This photo was taken at Mount St. Helens and is our brother in law sitting near a 35 year old log mat left from the damage from the eruption of 1980. 

I owe much to my mother but one of the most lasting lessons she taught me is how to appreciate hushed and subtle things. From time to time in my early childhood, my mother would pack us three kids into our yellow 1970-something Honda hatchback and drive us in the direction of tranquility. When we reached some well-wooded spot, she would turn off the engine, roll down the windows and say, “Let’s just listen to the quiet.” As we listened we became aware of the small, uncomplicated wonders that surrounded us. The wind in the leaves. The creaking of elderly branches. The chittering of a hidden bird. “I wonder what it’s saying,” my mother would whisper. And as our minds spun off to consider the language of wild things, the world grew bigger and more wonderful.

Now that I’m grown up, I find that it’s far too easy for me to forget about “listening to the quiet.” I get disoriented within my own crowded mental space. We literally have at our fingertips the most enthralling things our world can offer. All day long I carry a device in my pocket that can feed me an unending stream of breathtaking images from all over the world. I can call up and enjoy the best music ever recorded anytime I want. Literature, philosophy, theology, natural history, it’s all ready to be read, watched, listened to and commented on at my whim. There are so many competing things for me to feed my attention to that sometimes it becomes difficult for me to value any one part of the clamor. My sense of wonder gets stifled in the noise of endless options.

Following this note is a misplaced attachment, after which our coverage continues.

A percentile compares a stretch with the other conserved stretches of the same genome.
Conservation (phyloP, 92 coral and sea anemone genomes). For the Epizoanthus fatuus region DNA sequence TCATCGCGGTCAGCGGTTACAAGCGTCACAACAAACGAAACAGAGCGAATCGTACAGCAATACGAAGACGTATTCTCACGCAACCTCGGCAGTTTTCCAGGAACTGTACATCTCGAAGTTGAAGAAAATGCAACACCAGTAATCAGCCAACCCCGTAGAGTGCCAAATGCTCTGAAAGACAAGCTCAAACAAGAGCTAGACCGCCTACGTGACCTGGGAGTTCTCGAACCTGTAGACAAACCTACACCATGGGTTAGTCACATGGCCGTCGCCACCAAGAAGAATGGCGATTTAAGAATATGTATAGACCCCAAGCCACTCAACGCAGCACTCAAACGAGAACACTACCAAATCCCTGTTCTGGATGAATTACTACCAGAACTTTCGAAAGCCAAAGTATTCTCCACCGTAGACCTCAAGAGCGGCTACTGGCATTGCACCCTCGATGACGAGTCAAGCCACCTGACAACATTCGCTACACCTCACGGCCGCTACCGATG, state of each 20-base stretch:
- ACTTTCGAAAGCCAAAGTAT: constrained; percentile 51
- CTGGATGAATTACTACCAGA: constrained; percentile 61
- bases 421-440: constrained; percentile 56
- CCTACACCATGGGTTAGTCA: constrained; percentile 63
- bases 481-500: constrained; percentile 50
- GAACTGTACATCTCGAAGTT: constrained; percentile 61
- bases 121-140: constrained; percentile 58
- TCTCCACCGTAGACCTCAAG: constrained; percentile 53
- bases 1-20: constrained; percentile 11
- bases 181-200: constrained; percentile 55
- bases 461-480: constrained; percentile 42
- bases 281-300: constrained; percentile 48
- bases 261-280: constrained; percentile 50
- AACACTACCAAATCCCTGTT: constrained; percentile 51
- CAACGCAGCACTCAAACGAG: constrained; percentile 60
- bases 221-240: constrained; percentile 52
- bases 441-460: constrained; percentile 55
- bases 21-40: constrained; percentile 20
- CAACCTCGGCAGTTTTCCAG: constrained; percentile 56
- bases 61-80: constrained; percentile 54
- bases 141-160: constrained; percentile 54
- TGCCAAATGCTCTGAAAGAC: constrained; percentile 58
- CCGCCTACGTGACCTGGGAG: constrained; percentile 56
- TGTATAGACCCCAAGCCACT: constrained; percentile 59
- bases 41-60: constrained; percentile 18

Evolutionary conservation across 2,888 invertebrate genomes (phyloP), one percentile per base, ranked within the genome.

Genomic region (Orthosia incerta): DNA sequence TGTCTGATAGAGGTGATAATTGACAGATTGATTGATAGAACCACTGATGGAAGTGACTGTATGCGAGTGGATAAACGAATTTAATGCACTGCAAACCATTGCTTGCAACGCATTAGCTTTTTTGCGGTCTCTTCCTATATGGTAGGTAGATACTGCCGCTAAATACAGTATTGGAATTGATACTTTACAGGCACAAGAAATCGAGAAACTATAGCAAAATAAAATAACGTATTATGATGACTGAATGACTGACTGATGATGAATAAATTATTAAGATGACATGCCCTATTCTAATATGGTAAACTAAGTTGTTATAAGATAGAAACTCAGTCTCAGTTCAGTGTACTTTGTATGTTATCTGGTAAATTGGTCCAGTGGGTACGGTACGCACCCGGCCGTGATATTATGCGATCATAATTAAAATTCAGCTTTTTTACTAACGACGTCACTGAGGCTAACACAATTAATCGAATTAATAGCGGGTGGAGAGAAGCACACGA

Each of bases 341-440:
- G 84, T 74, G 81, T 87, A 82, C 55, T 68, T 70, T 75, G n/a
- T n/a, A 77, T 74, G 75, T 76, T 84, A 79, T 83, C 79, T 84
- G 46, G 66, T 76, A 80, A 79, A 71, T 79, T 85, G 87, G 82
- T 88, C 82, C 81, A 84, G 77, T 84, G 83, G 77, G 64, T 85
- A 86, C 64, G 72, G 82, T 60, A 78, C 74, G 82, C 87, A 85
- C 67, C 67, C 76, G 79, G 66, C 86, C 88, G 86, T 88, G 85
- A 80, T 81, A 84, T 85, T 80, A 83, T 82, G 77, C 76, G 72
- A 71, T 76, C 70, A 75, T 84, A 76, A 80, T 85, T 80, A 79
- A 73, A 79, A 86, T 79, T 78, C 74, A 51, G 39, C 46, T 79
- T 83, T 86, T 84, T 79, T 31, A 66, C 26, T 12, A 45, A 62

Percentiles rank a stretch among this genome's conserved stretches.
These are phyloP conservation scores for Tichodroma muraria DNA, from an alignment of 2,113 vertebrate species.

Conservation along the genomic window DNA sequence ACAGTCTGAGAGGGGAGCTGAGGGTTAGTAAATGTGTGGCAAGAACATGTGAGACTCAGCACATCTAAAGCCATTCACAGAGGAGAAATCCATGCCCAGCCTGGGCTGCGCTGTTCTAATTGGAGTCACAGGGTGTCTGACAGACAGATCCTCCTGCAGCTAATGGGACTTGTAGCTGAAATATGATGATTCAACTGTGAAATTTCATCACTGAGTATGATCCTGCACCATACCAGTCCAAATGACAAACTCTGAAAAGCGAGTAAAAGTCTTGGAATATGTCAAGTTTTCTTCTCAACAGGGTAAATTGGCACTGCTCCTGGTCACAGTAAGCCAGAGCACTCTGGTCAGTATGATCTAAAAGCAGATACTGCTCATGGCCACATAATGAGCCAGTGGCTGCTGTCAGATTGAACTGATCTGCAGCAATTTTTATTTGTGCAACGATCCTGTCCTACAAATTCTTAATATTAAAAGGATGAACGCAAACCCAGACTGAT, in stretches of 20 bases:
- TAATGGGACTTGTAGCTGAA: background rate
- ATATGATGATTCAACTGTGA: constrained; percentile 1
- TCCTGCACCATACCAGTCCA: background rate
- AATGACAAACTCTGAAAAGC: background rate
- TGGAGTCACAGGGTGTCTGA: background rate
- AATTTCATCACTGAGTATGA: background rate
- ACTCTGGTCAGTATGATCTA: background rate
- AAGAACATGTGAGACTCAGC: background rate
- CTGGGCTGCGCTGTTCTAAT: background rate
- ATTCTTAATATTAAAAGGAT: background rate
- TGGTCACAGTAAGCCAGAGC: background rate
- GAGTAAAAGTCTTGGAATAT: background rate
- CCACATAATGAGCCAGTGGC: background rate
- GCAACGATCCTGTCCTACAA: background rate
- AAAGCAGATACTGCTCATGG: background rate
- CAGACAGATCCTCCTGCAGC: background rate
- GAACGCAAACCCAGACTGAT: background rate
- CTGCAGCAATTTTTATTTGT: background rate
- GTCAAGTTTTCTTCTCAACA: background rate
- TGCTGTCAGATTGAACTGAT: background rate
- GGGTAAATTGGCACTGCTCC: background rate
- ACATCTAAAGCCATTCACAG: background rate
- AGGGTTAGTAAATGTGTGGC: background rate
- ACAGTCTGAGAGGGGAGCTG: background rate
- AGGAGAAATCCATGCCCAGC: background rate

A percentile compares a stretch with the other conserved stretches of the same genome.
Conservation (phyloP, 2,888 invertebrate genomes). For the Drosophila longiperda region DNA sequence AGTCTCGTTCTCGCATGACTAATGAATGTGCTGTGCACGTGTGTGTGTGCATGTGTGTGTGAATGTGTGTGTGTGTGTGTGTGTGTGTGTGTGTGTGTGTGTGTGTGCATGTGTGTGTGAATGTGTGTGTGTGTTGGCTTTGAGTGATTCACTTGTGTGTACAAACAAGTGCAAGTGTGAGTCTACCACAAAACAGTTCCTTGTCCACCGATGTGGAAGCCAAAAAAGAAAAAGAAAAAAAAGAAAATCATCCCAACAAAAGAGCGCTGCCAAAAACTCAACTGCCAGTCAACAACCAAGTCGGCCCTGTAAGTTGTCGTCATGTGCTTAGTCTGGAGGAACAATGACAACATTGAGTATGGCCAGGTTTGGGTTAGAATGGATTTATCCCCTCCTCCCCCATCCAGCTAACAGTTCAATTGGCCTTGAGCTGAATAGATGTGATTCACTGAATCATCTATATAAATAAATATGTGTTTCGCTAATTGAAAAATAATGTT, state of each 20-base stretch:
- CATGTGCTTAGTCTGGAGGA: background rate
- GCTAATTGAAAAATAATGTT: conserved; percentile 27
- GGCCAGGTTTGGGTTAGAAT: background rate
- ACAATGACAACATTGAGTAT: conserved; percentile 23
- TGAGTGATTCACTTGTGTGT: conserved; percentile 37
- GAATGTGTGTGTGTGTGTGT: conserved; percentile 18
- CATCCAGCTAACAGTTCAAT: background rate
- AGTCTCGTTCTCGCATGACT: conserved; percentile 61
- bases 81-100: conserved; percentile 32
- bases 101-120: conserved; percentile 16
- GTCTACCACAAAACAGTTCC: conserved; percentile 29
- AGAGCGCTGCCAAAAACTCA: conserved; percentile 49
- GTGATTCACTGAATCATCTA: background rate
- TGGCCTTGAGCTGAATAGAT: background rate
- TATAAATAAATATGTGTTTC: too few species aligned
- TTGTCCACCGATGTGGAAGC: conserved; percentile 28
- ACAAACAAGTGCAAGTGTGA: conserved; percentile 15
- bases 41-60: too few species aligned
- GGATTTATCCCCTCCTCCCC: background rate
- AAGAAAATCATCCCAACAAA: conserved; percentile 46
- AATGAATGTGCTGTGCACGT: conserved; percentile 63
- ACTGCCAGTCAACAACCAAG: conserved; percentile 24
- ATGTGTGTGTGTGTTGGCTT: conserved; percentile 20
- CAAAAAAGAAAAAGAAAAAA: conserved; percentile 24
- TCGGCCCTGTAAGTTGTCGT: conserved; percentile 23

Over the last couple of years The Father has been reminding me to seek out the quiet. Particularly when I’m overwhelmed with life I hear Him calling me, compelling me, to get away to some lonely place. For me that means getting outdoors and into simple, pure nature. I have often found myself interrupting my commute home to park next to the river for five or ten minutes of peace. I have carved out occasional mornings or afternoons to hike a few solitary miles and not for the exercise. I never fully appreciate how much I need a respite until I’m alone with my Father in some hidden place. It’s there that the world regains its context and my heart gains enough space for wonder to dwell.

Wonder is that sense of awe that draws us not just toward beauty but into beauty. It’s one thing to drive past a forest, it’s another to enter the forest and discover its secrets. This is why I so love those sacred set-aside places we have called national parks, national monuments and wildernesses. They are sacred not just because they are pristine; it’s our experiences of wonder that imbue them with value and significance.